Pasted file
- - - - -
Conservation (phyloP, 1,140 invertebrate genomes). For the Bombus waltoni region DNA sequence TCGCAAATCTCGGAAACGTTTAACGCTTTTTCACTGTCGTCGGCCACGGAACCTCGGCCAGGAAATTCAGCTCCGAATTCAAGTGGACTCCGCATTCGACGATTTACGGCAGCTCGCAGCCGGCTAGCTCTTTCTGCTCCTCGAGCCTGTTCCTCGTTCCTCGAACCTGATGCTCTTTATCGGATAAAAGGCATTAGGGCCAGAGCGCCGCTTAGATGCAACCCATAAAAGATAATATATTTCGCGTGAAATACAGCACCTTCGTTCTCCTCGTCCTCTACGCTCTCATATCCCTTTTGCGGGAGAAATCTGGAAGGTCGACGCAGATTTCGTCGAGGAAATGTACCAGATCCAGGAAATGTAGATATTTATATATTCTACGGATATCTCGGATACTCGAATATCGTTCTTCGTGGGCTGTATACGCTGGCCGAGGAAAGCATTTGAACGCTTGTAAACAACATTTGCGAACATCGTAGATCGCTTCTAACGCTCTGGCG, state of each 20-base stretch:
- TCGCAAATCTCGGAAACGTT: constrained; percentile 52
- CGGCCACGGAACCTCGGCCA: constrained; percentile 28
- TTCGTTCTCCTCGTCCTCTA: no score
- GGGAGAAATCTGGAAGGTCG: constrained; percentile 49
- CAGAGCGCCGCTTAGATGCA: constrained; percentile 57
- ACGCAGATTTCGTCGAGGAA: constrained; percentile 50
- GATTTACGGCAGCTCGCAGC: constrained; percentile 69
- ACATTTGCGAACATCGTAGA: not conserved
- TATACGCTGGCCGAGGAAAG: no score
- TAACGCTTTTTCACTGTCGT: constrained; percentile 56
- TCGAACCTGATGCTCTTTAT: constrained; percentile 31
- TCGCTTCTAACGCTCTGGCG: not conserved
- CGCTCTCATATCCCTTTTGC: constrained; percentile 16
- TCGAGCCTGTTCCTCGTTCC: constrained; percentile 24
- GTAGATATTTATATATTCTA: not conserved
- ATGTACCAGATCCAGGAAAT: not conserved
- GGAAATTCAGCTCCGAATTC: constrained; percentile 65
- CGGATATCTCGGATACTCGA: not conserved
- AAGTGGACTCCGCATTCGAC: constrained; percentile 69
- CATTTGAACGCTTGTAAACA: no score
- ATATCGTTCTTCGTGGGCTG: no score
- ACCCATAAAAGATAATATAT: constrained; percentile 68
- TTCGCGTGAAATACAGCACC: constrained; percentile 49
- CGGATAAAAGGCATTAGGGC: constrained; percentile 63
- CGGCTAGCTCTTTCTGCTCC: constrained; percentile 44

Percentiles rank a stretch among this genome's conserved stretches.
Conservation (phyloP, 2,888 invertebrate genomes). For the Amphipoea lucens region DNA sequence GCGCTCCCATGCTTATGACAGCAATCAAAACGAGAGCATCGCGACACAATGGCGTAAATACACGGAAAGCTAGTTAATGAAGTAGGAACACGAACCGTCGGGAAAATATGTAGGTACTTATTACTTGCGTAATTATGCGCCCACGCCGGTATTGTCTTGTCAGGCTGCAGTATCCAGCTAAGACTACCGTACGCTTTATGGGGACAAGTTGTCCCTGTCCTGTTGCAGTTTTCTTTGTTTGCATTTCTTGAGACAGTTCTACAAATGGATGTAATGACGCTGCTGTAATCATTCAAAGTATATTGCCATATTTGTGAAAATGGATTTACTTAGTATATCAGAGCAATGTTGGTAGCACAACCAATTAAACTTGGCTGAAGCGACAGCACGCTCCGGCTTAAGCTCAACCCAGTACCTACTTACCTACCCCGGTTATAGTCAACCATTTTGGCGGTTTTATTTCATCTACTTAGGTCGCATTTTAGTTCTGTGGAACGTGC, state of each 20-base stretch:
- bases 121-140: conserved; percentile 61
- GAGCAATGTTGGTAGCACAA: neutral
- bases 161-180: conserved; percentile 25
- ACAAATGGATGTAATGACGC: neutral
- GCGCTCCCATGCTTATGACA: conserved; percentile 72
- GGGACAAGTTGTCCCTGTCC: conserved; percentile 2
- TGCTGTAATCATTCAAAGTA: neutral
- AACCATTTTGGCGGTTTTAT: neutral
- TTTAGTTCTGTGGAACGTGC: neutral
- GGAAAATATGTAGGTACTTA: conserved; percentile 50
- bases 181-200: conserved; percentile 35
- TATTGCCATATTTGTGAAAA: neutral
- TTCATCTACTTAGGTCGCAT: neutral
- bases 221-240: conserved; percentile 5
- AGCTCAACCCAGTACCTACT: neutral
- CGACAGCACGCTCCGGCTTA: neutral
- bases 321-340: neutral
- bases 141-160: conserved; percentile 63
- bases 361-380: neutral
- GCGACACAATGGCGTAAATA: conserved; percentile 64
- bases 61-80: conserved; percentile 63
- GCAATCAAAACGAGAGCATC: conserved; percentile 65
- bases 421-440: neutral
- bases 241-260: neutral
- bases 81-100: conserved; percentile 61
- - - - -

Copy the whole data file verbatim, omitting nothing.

Conservation (phyloP, 1,140 invertebrate genomes). For the Bombus waltoni region DNA sequence TCGCAAATCTCGGAAACGTTTAACGCTTTTTCACTGTCGTCGGCCACGGAACCTCGGCCAGGAAATTCAGCTCCGAATTCAAGTGGACTCCGCATTCGACGATTTACGGCAGCTCGCAGCCGGCTAGCTCTTTCTGCTCCTCGAGCCTGTTCCTCGTTCCTCGAACCTGATGCTCTTTATCGGATAAAAGGCATTAGGGCCAGAGCGCCGCTTAGATGCAACCCATAAAAGATAATATATTTCGCGTGAAATACAGCACCTTCGTTCTCCTCGTCCTCTACGCTCTCATATCCCTTTTGCGGGAGAAATCTGGAAGGTCGACGCAGATTTCGTCGAGGAAATGTACCAGATCCAGGAAATGTAGATATTTATATATTCTACGGATATCTCGGATACTCGAATATCGTTCTTCGTGGGCTGTATACGCTGGCCGAGGAAAGCATTTGAACGCTTGTAAACAACATTTGCGAACATCGTAGATCGCTTCTAACGCTCTGGCG, state of each 20-base stretch:
- TCGCAAATCTCGGAAACGTT: constrained; percentile 52
- CGGCCACGGAACCTCGGCCA: constrained; percentile 28
- TTCGTTCTCCTCGTCCTCTA: no score
- GGGAGAAATCTGGAAGGTCG: constrained; percentile 49
- CAGAGCGCCGCTTAGATGCA: constrained; percentile 57
- ACGCAGATTTCGTCGAGGAA: constrained; percentile 50
- GATTTACGGCAGCTCGCAGC: constrained; percentile 69
- ACATTTGCGAACATCGTAGA: not conserved
- TATACGCTGGCCGAGGAAAG: no score
- TAACGCTTTTTCACTGTCGT: constrained; percentile 56
- TCGAACCTGATGCTCTTTAT: constrained; percentile 31
- TCGCTTCTAACGCTCTGGCG: not conserved
- CGCTCTCATATCCCTTTTGC: constrained; percentile 16
- TCGAGCCTGTTCCTCGTTCC: constrained; percentile 24
- GTAGATATTTATATATTCTA: not conserved
- ATGTACCAGATCCAGGAAAT: not conserved
- GGAAATTCAGCTCCGAATTC: constrained; percentile 65
- CGGATATCTCGGATACTCGA: not conserved
- AAGTGGACTCCGCATTCGAC: constrained; percentile 69
- CATTTGAACGCTTGTAAACA: no score
- ATATCGTTCTTCGTGGGCTG: no score
- ACCCATAAAAGATAATATAT: constrained; percentile 68
- TTCGCGTGAAATACAGCACC: constrained; percentile 49
- CGGATAAAAGGCATTAGGGC: constrained; percentile 63
- CGGCTAGCTCTTTCTGCTCC: constrained; percentile 44

Percentiles rank a stretch among this genome's conserved stretches.
Conservation (phyloP, 2,888 invertebrate genomes). For the Amphipoea lucens region DNA sequence GCGCTCCCATGCTTATGACAGCAATCAAAACGAGAGCATCGCGACACAATGGCGTAAATACACGGAAAGCTAGTTAATGAAGTAGGAACACGAACCGTCGGGAAAATATGTAGGTACTTATTACTTGCGTAATTATGCGCCCACGCCGGTATTGTCTTGTCAGGCTGCAGTATCCAGCTAAGACTACCGTACGCTTTATGGGGACAAGTTGTCCCTGTCCTGTTGCAGTTTTCTTTGTTTGCATTTCTTGAGACAGTTCTACAAATGGATGTAATGACGCTGCTGTAATCATTCAAAGTATATTGCCATATTTGTGAAAATGGATTTACTTAGTATATCAGAGCAATGTTGGTAGCACAACCAATTAAACTTGGCTGAAGCGACAGCACGCTCCGGCTTAAGCTCAACCCAGTACCTACTTACCTACCCCGGTTATAGTCAACCATTTTGGCGGTTTTATTTCATCTACTTAGGTCGCATTTTAGTTCTGTGGAACGTGC, state of each 20-base stretch:
- bases 121-140: conserved; percentile 61
- GAGCAATGTTGGTAGCACAA: neutral
- bases 161-180: conserved; percentile 25
- ACAAATGGATGTAATGACGC: neutral
- GCGCTCCCATGCTTATGACA: conserved; percentile 72
- GGGACAAGTTGTCCCTGTCC: conserved; percentile 2
- TGCTGTAATCATTCAAAGTA: neutral
- AACCATTTTGGCGGTTTTAT: neutral
- TTTAGTTCTGTGGAACGTGC: neutral
- GGAAAATATGTAGGTACTTA: conserved; percentile 50
- bases 181-200: conserved; percentile 35
- TATTGCCATATTTGTGAAAA: neutral
- TTCATCTACTTAGGTCGCAT: neutral
- bases 221-240: conserved; percentile 5
- AGCTCAACCCAGTACCTACT: neutral
- CGACAGCACGCTCCGGCTTA: neutral
- bases 321-340: neutral
- bases 141-160: conserved; percentile 63
- bases 361-380: neutral
- GCGACACAATGGCGTAAATA: conserved; percentile 64
- bases 61-80: conserved; percentile 63
- GCAATCAAAACGAGAGCATC: conserved; percentile 65
- bases 421-440: neutral
- bases 241-260: neutral
- bases 81-100: conserved; percentile 61